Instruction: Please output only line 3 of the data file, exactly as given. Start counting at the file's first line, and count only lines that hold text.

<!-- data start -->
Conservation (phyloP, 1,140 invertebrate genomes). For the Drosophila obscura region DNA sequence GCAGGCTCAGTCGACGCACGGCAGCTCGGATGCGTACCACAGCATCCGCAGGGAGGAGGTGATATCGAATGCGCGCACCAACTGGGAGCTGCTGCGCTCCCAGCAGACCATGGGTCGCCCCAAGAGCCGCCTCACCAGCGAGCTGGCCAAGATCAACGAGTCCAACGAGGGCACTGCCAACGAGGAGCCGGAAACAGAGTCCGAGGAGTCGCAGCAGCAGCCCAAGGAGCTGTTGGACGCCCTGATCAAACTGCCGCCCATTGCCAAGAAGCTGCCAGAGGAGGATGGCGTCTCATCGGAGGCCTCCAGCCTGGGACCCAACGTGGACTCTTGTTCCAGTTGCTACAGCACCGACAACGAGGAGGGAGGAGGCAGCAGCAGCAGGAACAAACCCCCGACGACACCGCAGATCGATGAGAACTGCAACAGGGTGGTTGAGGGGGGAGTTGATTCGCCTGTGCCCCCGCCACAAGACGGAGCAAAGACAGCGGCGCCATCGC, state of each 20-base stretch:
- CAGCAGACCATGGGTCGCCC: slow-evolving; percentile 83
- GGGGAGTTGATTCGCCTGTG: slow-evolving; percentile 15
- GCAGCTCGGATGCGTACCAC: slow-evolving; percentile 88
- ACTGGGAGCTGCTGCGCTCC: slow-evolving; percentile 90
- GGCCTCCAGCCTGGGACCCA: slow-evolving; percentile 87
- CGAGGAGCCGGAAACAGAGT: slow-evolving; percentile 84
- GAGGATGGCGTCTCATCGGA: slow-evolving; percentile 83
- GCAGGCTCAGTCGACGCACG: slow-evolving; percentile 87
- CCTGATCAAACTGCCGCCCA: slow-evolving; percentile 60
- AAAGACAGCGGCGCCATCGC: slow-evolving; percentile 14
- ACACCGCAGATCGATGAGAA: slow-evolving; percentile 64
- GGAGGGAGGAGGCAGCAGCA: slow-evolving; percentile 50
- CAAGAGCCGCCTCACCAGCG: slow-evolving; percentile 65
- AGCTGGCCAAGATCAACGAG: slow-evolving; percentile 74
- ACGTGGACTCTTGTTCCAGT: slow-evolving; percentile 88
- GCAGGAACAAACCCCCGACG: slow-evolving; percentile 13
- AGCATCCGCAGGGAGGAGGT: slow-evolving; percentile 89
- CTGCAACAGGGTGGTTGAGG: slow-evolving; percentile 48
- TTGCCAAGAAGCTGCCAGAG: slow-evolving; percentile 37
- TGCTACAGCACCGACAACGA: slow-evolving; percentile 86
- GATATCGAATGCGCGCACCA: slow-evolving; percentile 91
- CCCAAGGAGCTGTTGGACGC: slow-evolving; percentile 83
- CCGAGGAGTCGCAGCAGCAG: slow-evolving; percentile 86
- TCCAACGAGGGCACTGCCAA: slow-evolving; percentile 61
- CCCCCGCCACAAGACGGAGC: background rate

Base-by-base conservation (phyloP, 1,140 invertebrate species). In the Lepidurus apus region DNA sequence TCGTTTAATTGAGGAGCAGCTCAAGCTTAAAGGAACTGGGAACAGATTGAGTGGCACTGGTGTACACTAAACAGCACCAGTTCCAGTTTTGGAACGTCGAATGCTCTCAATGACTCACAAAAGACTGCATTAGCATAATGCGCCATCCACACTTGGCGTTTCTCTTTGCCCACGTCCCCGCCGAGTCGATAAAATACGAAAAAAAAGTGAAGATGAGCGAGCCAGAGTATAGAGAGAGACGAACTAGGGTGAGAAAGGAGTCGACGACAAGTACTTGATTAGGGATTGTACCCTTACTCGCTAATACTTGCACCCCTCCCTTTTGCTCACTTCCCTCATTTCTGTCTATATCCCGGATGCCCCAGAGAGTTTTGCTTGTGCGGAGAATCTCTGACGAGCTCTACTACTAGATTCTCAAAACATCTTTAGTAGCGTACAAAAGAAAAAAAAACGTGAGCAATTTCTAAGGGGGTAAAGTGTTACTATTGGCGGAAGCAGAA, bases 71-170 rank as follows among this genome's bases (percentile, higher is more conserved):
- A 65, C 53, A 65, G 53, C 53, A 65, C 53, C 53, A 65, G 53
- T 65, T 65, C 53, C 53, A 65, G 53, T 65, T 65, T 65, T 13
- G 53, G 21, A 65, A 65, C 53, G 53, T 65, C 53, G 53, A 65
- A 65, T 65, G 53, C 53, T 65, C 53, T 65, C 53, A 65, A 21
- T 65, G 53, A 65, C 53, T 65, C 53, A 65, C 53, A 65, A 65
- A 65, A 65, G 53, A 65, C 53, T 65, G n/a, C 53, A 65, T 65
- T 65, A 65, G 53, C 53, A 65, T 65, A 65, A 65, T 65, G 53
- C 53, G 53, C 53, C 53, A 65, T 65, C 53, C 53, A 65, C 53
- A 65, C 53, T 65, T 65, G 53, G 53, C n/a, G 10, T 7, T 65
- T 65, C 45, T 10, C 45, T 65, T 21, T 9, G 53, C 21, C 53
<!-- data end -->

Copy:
- GGGGAGTTGATTCGCCTGTG: slow-evolving; percentile 15